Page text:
California Sports Betting Bill Advances Despite Backlash From Tribes

  • Senate Governmental Organization Committee voted 9-3 in favor of SCA 6
  • Next step will be a vote by the Senate Appropriations Committee on June 9
  • Tribes are opposed to the measure mainly because of proposed card room concessions
  • Amended bill has until June 25 to make it onto the November ballot for a public vote
close-up of California on US map
The Senate Governmental Organization Committee voted in favor of California’s sports betting amendment bill despite resistance from the state’s tribal gaming operators. [Image:]

SCA 6 makes progress

Sports betting legalization in California made another small step of progress in the state legislature on Tuesday, despite resistance from tribal gaming operators. The Senate Governmental Organization Committee voted 9-3 in favor of passage of Senate Constitutional Amendment 6 (SCA 6) following a debate of more than two hours.

SCA 6 would legalize online and retail sports betting through tribal casinos and racetracks

SCA 6 was introduced last week by Senator Bill Dodd, who is also the committee chairperson, with the amendment co-authored by Assemblyman Adam Gray. It will now advance to the Senate Appropriations Committee, which is set to have its next hearing on June 9. 

The amendment bill would legalize online and retail sports betting through tribal casinos and racetracks in the state. It would also allow tribes to offer roulette and dice games. California’s card rooms would also be permitted to offer ‘player-banked’ games like Texas hold’em poker and blackjack. 

Tribes voice resistance

The tribal gaming operators in California have been pushing for just retail sports betting to be allowed at their gambling facilities. They have also been extremely hesitant to make any concessions for the card rooms.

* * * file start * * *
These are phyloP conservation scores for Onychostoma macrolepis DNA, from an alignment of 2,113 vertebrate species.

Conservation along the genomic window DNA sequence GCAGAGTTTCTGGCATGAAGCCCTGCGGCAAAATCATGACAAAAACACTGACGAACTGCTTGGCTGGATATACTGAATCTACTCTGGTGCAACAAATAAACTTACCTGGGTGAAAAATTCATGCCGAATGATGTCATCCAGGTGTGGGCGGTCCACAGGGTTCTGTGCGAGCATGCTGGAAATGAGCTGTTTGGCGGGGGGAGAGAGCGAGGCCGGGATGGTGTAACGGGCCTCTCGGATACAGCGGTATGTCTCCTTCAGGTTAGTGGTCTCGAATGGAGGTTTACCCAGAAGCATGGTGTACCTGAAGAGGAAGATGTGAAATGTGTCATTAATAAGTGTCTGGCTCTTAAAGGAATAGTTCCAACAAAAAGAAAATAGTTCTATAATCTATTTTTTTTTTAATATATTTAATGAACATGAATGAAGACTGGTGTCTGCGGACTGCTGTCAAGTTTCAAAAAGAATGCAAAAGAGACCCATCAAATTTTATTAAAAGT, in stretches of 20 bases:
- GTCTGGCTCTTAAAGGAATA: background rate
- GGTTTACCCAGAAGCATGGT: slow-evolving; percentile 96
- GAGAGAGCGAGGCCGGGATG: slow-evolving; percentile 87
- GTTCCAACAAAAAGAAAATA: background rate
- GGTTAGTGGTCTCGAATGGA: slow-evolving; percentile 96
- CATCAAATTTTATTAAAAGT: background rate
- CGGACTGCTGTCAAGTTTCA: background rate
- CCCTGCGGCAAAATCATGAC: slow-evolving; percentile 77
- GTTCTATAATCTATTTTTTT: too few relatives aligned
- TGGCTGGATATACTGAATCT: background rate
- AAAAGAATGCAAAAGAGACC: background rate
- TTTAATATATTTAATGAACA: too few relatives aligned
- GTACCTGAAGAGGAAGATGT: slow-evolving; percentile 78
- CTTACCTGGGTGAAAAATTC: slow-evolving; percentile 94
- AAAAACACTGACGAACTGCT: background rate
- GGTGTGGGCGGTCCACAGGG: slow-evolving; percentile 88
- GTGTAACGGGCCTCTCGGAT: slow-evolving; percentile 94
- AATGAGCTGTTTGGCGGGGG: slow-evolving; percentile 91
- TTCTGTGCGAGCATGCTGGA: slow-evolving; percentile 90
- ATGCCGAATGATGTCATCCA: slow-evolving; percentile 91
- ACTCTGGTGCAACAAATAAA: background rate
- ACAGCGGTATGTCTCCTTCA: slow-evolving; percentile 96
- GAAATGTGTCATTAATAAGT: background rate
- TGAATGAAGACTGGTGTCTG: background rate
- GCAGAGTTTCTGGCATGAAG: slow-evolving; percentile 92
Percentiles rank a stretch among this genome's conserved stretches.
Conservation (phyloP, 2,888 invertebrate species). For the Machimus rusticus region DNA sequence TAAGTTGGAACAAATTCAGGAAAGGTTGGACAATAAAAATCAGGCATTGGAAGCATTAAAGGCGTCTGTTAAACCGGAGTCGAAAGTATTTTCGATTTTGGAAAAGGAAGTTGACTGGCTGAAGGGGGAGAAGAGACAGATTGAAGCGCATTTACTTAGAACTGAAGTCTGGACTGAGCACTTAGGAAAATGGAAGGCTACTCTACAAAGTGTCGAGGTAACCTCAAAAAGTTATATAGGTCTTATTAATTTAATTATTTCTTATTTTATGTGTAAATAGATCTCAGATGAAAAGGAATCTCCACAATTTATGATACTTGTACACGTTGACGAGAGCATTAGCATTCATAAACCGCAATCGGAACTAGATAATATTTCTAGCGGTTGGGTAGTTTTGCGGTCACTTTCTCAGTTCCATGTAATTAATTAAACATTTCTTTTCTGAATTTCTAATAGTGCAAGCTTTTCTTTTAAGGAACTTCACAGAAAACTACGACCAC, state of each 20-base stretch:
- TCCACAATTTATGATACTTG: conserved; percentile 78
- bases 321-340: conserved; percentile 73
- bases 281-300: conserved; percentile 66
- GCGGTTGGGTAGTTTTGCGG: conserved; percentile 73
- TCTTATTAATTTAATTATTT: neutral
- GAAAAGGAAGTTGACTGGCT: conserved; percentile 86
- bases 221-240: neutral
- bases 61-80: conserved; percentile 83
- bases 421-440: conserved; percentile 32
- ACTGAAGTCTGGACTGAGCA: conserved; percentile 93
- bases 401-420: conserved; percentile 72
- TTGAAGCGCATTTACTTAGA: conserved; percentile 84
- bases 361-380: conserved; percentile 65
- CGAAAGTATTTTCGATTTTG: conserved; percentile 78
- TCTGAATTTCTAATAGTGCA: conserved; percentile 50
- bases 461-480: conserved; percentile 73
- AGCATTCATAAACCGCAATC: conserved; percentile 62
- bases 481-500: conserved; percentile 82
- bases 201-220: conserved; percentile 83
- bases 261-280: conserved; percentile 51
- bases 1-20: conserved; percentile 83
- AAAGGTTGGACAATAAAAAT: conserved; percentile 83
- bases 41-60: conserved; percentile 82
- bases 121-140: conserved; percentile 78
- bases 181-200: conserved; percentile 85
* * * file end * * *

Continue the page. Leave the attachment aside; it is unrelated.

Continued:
The tribes consider card room operations to infringe upon their exclusivity over house-banked games such as blackjack and baccarat. Among those “vehemently opposed” is the California Native Indian Gaming Association (CNIGA).

The state’s 20 gaming tribes had representatives or provided written testimony of their resistance at Tuesday’s hearing. The chairman of the Cahuilla Band of Mission Indians, Daniel Salgado, accused Dodd of lying after claiming that he was working closely with the gaming tribes to find a suitable solution. Senator Steve Glazer also said that the proposed amendment would “erode the economic stability” of these tribes. 

SCA 6 could be amended to take into account the tribes’ objections

Dodd stated that SCA 6 could be amended to take into account the tribes’ objections. He said there would not be a Senate vote on the issue until he entered “good-faith discussions” with the gaming tribes. 

Time is ticking

SCA 6 will need a two-thirds majority in both the House and Senate to advance to the ballot in November. The public would then also need to vote in favor with a two-thirds majority for it to pass into law.

The summer adjournment date for legislators in California is June 19. SCA 6 has until June 25 to make its way onto the November ballot.

Parties in favor

Parties in favor of the proposed amendment bill included representatives of racetracks, card rooms, betting companies, and professional sports organizations.

With California currently facing a $54bn deficient in its budget, there is a push to find new revenue drivers for the state government. According to a report from consultancy group Eilers & Krejcik Gaming, a mature sports betting market that allows mobile wagering could lead to annual tax revenue of more than half a billion dollars. Tribes have questioned the estimated boost, maintaining that any tax revenue from betting would not have a meaningful impact on the state’s large budget deficit.

Senator Andreas Borgeas was among those who voted against SCA 6. He believes the tribes would contest the measure if it got full approval, possibly leading to an extended period of court litigation.

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